The PS3 version of Tokyo Jungle was the very definition of a leftfield hit - it seemed to come out of nowhere before securing massive critical acclaim and a large following.

It proved to be so popular that Sony has now released a PlayStation Mobile spin-off, which attempts to streamline the core gameplay for a portable audience.

Like the original game, Tokyo Jungle Mobile sees you taking control of various animals as they attempt to carve out an existence amid the ruins of a deserted city.

It's a dog-eat-dog world - quite literally, in fact, as you get to control several canine protagonists. You'll also marshal other more outlandish beasts, such as lions and even dinosaurs.

Number of the beast

Regardless of which animal you happen to select, the objective is the same: find food and locate a suitable mate.

Depending on the preference of your animal - carnivore or herbivore - food is either other animals or vegetation. Both will need to fight other creatures, and combat is therefore an integral part of Tokyo Jungle Mobile.

Moving and attacking are slightly different here to the home console edition. The shift from 2.5D to an isometric perspective forces you to adapt to a grid-based movement system. Without the useful evasive dash move from the PS3 version you're forced to outflank enemies and use cover more effectively to avoid taking heavy damage in combat.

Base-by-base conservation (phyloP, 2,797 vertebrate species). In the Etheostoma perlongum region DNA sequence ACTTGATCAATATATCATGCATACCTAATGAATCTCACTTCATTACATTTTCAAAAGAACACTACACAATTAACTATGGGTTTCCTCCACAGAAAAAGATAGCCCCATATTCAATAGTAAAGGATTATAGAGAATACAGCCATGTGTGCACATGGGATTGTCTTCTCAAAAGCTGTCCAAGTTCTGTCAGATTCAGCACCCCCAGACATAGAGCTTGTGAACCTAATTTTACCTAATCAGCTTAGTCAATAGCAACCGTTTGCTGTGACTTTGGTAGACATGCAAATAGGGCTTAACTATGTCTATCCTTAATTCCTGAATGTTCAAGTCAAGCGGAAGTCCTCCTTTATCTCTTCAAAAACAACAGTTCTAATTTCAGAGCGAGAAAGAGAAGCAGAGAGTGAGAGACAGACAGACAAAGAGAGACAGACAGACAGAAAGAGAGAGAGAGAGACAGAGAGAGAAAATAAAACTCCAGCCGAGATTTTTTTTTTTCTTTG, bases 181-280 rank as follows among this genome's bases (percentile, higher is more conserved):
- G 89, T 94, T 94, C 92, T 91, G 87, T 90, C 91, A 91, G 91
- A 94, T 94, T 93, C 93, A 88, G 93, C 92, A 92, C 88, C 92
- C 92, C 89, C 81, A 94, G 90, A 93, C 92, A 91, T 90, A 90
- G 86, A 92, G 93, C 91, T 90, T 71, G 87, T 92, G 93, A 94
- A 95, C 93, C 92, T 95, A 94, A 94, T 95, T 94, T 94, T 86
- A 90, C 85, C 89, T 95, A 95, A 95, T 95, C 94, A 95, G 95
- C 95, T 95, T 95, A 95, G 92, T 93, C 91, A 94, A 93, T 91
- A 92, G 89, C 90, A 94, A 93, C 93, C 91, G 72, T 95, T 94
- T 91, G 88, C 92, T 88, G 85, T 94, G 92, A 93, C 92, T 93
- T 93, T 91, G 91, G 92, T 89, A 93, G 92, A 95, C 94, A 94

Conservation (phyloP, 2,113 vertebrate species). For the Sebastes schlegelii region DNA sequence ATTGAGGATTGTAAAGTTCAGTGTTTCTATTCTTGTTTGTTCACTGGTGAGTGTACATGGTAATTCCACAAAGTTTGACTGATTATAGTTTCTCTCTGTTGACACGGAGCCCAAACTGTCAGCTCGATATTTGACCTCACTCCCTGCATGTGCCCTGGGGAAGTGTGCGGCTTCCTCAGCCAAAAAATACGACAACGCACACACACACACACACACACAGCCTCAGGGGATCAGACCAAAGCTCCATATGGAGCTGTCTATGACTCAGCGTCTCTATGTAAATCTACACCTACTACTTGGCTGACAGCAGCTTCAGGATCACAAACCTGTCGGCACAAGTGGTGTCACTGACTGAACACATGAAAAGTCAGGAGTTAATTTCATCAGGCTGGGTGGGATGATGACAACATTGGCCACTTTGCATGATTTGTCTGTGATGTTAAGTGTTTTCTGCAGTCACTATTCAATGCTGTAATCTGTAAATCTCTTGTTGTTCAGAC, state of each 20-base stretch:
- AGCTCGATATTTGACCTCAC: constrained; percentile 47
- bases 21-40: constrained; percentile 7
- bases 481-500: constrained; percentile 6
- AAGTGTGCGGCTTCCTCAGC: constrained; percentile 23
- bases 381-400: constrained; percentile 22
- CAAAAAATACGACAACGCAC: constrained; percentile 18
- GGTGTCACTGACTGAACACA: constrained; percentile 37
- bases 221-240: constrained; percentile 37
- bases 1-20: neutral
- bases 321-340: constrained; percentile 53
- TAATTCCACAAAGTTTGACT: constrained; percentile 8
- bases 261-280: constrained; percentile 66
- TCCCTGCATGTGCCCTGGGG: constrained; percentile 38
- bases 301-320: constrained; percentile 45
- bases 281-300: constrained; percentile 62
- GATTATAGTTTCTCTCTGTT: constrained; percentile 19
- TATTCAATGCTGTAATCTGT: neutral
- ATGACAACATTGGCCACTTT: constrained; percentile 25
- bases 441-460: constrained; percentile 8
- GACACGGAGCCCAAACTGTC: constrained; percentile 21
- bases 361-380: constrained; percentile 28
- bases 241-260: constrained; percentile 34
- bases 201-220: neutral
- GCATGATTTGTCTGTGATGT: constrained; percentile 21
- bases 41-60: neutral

Keeping your hunger at a manageable level allows you to survive, but sooner or later you need to procreate in order to keep the game going. Marking your territory allows you to secure a mate, and when your offspring arrives it is blessed with your current stats. Your parent animal is replaced by its progeny and the process begins afresh.

Animal kingdom

Lacking the mission-based story mode of the game that inspired it, Tokyo Jungle Mobile is akin to a score attack title - you’re basically trying to see how long you can make your animal's legacy last. Just like the home version, the act of keeping your creature alive against some truly bloodthirsty enemies is thrilling, and the bite-sized chunks of gameplay offered up by this portable entry are ideal for mobile play.

Fans of the original might scoff at the simplified mechanics and comparatively poor visuals - particularly given that the PS Vita should be perfectly capable of replicating the original game.

But if you're playing on less able hardware (a PlayStation-certified mobile phone or tablet) you'll be grateful for the opportunity to sample of one of the most refreshingly innovative titles to come out of Japan in years - even if it is in condensed form.